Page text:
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Never let envy eat you

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That story of King Saul being envious of David because, as the crowd said, “Saul has slain his thousands, and David his ten thousands,” (1 Samuel 18,7) clearly tells us the lesson that we all are prone to this danger of envy and jealousy.

This danger usually arises when we are not contented with what we have or with what is promised to us. It arises when we tend to compare ourselves with others in an improper way—that is, not for the glory of God but rather for our own self-interest only.

It’s one of the most insidious spiritual anomalies that we can have in life. It’s that uneasy feeling that others are better than us in some respects. We can even be envious of others who we know are doing evil and yet appear to be having a better time than us. Or it can come as a result of some personal frustrations, defeats and losses while others appear to only have successes and victories.

Many biblical passages refer to it. “For where jealousy and selfish ambition exist, there will be disorder and every vile practice.” (James 3,16) “You desire and do not have, so you murder. You covet and cannot obtain, so you fight and quarrel.” (James 4,2)

Still more: “For you are still of the flesh. For while there is jealousy and strife among you, are you not of the flesh and behaving only in a human way?” (1 Cor 3,3) “Jealousy makes a man furious, and he will not spare when he takes revenge.” (Proverbs 6,34)

Envy is usually accompanied by sadness and sometimes by hatred, anger, bad thoughts and impulses of revenge, fault-finding and bitter zeal. It comes as a result of comparing oneself with others without God in the middle. The standards used are highly subjective and restrictive.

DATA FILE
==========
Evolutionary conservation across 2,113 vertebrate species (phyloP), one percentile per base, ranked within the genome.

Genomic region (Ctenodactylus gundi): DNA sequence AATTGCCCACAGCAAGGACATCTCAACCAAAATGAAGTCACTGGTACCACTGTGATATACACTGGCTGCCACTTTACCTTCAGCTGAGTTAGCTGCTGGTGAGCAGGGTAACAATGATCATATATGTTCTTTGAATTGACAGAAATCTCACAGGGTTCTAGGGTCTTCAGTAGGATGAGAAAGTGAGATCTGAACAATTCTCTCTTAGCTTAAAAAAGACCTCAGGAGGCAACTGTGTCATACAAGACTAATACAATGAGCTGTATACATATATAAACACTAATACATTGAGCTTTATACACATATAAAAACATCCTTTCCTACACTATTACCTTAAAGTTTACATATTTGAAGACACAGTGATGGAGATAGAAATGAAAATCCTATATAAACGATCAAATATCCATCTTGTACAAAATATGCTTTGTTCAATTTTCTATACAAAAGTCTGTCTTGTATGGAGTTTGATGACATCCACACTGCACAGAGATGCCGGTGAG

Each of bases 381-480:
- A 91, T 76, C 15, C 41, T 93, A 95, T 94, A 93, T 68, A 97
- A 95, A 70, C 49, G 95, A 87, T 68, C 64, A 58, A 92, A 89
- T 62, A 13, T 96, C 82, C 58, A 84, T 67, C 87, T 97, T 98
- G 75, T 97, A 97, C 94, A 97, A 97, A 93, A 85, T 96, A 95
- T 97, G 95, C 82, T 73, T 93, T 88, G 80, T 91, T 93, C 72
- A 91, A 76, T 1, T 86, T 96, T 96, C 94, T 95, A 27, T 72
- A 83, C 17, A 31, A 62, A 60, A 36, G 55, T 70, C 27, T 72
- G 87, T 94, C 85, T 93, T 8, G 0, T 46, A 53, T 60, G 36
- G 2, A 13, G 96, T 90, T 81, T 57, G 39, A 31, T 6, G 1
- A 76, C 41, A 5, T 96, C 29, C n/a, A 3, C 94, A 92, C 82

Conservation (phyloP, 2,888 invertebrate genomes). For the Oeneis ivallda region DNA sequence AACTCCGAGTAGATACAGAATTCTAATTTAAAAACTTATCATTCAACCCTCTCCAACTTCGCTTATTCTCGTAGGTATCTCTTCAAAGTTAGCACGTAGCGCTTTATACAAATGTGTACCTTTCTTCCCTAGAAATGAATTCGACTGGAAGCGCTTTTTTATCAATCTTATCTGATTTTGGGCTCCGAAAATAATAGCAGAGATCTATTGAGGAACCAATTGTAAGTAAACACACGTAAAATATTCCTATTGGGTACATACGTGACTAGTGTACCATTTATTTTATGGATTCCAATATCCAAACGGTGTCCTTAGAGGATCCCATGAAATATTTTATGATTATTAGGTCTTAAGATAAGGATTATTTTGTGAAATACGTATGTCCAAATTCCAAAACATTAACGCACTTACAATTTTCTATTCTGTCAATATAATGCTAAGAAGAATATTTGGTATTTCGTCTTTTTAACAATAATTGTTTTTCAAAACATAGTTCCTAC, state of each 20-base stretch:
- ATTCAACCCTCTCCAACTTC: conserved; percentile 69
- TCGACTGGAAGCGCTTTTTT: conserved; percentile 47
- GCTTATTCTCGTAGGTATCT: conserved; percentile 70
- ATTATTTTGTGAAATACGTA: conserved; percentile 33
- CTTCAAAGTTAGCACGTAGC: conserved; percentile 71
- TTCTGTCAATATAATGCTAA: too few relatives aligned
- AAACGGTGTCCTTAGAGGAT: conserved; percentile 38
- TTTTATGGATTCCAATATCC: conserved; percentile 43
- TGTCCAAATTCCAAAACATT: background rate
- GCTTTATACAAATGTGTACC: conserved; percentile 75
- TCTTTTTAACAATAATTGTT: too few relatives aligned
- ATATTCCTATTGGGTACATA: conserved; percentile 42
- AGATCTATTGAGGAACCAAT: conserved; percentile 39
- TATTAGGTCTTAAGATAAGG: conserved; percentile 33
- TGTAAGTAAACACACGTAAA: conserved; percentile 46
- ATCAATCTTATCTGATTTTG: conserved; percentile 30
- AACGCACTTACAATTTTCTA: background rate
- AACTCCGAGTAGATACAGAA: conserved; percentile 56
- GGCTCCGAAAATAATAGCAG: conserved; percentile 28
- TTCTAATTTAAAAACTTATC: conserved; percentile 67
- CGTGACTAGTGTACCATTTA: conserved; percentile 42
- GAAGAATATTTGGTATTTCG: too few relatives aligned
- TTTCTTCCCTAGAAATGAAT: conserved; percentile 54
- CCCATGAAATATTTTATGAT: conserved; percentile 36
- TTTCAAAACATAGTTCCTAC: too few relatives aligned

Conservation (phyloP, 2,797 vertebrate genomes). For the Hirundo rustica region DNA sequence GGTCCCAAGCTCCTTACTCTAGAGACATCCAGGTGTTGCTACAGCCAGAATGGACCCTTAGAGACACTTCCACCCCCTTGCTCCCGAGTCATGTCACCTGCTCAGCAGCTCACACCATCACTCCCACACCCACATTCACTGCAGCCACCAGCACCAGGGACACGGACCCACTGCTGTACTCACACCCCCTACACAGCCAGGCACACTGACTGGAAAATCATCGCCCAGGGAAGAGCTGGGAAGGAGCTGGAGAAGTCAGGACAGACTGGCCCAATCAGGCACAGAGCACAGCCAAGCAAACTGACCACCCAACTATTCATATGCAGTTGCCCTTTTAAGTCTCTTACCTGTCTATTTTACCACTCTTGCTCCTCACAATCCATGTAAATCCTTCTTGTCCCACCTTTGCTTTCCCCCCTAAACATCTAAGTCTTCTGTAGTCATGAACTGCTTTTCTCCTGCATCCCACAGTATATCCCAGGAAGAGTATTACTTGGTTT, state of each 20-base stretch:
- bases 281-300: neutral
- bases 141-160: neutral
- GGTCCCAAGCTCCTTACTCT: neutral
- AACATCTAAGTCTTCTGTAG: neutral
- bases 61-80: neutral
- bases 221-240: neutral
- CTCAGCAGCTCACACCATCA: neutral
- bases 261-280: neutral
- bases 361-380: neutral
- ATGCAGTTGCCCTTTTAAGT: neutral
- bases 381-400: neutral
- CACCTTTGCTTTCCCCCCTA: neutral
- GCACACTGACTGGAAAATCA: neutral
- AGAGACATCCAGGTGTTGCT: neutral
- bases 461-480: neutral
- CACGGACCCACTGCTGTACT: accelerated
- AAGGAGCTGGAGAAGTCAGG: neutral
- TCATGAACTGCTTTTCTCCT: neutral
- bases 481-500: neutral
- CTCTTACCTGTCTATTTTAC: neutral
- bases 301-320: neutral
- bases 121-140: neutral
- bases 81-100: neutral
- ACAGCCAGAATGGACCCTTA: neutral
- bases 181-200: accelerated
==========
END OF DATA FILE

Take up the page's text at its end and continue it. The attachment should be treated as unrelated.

What makes it worse is that it is something internal, usually suffered in private, quite hidden, and therefore hard to be corrected by oneself or by others. To cover it up some more, especially when one suspects that others are already detecting it, one usually uses all kinds of pretension and the many ways of hypocrisy.

A nasty sense of insecurity bogs him. There’s usually a see-sawing attitude of liking and disliking, or the liking is somehow accompanied by a trace of dislike, a pinch of discomfort. One is not totally at peace when envy assails him.

Yes, envy is a very unfortunate thing to happen to anyone because it is a pure waste of time and energy. And because of it, many good opportunities that one can have are often missed. Of course, the worst effect is that one’s soul gets corrupted and can get completely wrapped up in his own miserable self-made world. He suffers alone.

We have to be quick to in slaying this anomaly. We need to remember that we are all brothers and sisters in Christ, however we are placed and situated in life. Not everyone can be bright, talented, successful, etc. Some have to do the menial job, take care of the little things, be at the background.

We should not feel inferior to anyone because we are all children of God, equally loved by him although shown in different ways. Everyone has the same dignity and vocation, though lived and pursued in different ways.

The right attitude to have is to live out what St. Paul once said: “Be humble, thinking of others as better than yourselves. Don’t look out only for your own interests, but take an interest in others, too.” (Phil 2,3-4)*

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